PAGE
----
Monday, September 28, 2009

Workers' Fightback: Update 18

As the refuse strikes continued in Liverpool, Leeds and Edinburgh over the last fortnight (with the Liverpool action ending on the 18th), supporters in each city took direct action in solidarity with workers in struggle against worsening pay and conditions. As they did so, they showed a way forward for a new, militant working class movement in the UK, which will not limit itself to ritualistic strikes as it confronts the economic crisis.

Liverpool activists organised a physical and virtual picket of Assist Streetcare, who have supplied scab labour on that city, as well as Edinburgh, where the council has faced an all-out strike. On Tuesday, 15th September, activists picketed the Assist Streetcare depot in Aintree, Liverpool, whilst many others sent emails, faxes and phonecalls to the company, expressing their anger at the use of scabs to break the Liverpool strike action. The main telephone number was soon shut down, and the email address started bouncing messages back to their sender.

The very next day, Leeds City Council Richard Brett had his doorstep “trashed” by activists, who dumped several bags of rubbish at his home, 991 Scott Hall Road. Police arrested and bailed six people. According to one participant:

“Refuse collectors are being told to lose £3 an hour off an already low wage. £3 an hour won’t seem much to Councillor Brett who took £48,000 just in expenses last year, but it is to those struggling to live already during these times of crisis. We refuse to accept this, it’s rubbish!”

On the Friday, scab lorries were blockaded up in Scotland, as Industrial Workers of the World members and others detained strike-breakers at the top of Blair Street, Edinburgh for half an hour, before police arrived and broke up the cordon. According to an IWW member:

We explained to the workers who were scabbing that what they were doing was wrong and that in these hard times people have to stick together and not stab each other in the back....fighting for the crumbs from the rich man's table…”

The Vestas blockade – aimed at preventing the company from shifting the last wind turbine blades from its Isle of Wight factory – was brought to an end by typically uncompromising police repression last Tuesday. Cops issued warnings to thirteen people “suspected of having committed, committing, or about to commit, criminal offences of aggravated trespass”, at 6.30am. Two hours later, the site had been cleared, and security staff were erecting their own blockades – to keep protesters out.

Four activists were arrested in Southampton docks, having locked onto cranes in an attempt to pressurise Vestas into reinstating the workers they had sacked. After seventeen hours in police custody, they were charged with aggravated trespass.

The 'Save Vestas, Save Jobs, Save The Planet' Facebook group and 'Save Vestas' blog both continue to call for the government to step in and protect green jobs.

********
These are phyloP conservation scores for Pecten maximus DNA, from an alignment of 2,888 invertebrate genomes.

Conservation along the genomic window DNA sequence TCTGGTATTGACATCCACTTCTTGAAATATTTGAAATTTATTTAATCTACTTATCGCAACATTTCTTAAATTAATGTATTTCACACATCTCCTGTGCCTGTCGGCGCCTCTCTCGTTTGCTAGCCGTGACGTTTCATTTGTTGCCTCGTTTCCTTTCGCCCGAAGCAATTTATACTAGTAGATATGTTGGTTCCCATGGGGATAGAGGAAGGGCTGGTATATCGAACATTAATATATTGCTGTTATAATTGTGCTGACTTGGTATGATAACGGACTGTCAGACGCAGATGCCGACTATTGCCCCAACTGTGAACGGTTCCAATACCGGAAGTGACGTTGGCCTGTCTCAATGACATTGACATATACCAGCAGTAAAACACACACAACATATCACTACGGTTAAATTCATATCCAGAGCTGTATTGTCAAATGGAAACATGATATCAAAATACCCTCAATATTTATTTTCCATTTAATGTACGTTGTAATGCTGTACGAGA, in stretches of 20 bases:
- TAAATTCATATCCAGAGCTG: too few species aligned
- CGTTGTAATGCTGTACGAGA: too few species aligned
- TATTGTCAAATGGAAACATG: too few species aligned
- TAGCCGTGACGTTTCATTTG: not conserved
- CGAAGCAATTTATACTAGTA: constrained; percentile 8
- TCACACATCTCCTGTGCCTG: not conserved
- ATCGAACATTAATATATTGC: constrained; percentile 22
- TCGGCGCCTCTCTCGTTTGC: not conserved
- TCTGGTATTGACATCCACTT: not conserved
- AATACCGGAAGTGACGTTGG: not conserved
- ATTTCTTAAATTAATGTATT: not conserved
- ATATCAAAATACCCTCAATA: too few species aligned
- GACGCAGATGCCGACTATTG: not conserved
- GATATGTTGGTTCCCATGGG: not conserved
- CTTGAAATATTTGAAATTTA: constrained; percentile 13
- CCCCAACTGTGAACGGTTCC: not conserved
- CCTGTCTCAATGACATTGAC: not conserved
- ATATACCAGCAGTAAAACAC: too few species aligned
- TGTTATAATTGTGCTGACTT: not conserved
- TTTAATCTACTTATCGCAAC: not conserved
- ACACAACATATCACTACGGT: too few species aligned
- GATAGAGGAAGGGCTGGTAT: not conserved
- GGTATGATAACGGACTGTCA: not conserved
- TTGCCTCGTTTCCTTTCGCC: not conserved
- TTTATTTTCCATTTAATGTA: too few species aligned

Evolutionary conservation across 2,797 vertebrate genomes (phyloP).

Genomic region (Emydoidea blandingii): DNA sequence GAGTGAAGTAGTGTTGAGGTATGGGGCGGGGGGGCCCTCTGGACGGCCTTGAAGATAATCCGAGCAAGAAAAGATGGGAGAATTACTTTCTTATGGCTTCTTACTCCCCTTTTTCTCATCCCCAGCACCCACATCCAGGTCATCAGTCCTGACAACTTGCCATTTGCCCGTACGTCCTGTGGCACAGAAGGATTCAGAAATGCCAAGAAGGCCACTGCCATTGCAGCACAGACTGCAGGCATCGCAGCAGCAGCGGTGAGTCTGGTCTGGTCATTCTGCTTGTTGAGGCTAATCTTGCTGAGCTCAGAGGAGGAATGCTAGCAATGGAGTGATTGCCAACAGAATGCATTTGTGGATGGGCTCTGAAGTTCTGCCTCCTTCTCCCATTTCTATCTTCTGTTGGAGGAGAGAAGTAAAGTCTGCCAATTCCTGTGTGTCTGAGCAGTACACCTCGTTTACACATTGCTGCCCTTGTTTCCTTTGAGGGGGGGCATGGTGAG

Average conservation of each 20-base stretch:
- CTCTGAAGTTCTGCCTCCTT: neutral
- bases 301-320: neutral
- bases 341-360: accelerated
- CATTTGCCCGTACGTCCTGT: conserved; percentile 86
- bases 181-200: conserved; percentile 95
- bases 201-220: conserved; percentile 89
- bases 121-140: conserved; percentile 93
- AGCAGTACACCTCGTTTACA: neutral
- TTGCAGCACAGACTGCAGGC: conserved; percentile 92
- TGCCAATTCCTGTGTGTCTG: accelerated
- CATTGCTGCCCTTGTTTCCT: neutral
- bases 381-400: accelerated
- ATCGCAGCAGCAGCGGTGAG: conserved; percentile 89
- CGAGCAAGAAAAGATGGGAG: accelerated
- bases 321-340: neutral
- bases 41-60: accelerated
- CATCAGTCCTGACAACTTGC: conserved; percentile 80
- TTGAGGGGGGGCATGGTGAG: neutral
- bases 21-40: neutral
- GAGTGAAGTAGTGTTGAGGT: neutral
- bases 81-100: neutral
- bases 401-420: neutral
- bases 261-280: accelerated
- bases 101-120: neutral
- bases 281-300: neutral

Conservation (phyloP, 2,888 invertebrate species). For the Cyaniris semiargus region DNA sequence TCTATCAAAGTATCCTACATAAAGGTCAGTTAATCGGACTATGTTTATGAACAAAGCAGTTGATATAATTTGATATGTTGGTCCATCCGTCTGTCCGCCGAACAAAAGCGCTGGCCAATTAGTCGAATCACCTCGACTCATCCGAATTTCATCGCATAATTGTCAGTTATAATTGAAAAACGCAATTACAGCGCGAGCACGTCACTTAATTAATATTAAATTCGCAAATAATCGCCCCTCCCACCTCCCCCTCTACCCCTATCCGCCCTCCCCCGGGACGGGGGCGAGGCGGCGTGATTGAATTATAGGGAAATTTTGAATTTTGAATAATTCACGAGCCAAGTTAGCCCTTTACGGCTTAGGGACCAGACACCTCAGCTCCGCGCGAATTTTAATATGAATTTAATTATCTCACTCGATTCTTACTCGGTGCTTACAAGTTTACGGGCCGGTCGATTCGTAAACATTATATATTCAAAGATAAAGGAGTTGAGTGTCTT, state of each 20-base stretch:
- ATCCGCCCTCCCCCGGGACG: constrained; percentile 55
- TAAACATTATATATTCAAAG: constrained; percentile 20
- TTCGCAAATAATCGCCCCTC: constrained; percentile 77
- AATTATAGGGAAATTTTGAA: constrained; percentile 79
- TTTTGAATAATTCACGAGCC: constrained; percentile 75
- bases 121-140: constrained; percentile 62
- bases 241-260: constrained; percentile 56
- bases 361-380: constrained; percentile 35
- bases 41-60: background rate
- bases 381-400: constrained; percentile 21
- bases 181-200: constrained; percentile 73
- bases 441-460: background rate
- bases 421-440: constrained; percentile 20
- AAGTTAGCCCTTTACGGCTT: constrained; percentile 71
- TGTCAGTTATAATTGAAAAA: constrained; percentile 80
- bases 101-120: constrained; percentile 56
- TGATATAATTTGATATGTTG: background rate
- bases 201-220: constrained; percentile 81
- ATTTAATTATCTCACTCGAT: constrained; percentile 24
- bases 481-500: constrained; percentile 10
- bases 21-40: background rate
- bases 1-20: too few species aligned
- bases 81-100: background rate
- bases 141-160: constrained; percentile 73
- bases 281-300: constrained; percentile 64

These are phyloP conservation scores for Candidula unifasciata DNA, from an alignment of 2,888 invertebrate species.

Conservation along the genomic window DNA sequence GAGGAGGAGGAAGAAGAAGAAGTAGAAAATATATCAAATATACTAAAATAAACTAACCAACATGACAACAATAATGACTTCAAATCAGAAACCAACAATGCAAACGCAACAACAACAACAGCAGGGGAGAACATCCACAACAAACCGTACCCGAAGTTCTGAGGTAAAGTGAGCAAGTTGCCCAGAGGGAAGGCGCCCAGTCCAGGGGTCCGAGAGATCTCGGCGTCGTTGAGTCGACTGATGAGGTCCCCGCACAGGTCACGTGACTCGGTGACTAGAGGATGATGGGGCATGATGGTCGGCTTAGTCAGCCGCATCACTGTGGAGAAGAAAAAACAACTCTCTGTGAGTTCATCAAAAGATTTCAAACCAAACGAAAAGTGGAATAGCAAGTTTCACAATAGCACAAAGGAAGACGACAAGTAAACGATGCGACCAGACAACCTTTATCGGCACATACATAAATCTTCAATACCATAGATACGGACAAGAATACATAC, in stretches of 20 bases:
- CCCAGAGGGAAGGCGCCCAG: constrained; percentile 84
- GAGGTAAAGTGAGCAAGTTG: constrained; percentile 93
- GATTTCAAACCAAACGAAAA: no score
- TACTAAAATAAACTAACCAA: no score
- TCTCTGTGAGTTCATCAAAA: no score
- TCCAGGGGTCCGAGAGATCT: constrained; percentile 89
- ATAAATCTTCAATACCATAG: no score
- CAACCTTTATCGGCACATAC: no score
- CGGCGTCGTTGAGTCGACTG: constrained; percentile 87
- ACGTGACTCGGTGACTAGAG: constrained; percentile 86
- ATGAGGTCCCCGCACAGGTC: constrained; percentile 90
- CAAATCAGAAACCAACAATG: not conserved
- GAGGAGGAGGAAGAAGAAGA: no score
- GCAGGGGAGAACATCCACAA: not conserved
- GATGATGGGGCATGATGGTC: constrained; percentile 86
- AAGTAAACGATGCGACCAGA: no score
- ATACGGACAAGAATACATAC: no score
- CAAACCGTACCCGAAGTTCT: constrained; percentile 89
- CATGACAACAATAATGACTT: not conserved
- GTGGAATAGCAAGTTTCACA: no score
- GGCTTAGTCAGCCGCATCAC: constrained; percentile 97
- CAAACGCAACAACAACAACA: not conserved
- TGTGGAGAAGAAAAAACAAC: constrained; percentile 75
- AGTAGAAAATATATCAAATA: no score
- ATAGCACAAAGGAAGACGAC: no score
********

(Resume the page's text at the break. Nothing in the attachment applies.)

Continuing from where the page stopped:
With many students returning to campuses after their summer break, and many educational facilities facing cuts, a rebellious reaction was inevitable. The economy in the state of California is experiencing a particularly traumatic time during this crisis, and Governor Schwarzenegger has responded by making enormous cuts to jobs and services.

The University of California has a budget gap of $750 million, and aims to balance the books by ordering unpaid ‘furloughs’ (compulsory time off) for non-union staff, course cuts and tuition fee increases of almost one third. In protest, staff and students at ten UC campuses staged walkouts last Thursday. However, students at the Santa Cruz campus took things a stage further.

Calling themselves ‘Occupy California’, and using the pretext of a ‘dance party’ organised on Twitter, the group have barricaded themselves into parts of the Kimmel Center, proclaiming:

“We must face the fact that the time for pointless negotiations is over. Appeals to the UC administration and Sacramento are futile; instead, we appeal to each other, to the people with whom we are struggling, and not to those whom we struggle against. A single day of action at the university is not enough because we cannot afford to return to business as usual. We seek to form a unified movement with the people of California. Time and again, factional demands are turned against us by our leaders and used to divide social workers against teachers, nurses against students, librarians against park rangers, in a competition for resources they tell us are increasingly scarce. This crisis is general, and the revolt must be generalized. Escalation is absolutely necessary. We have no other option.”

The group's website - 'We Want Everything' - can be found here.

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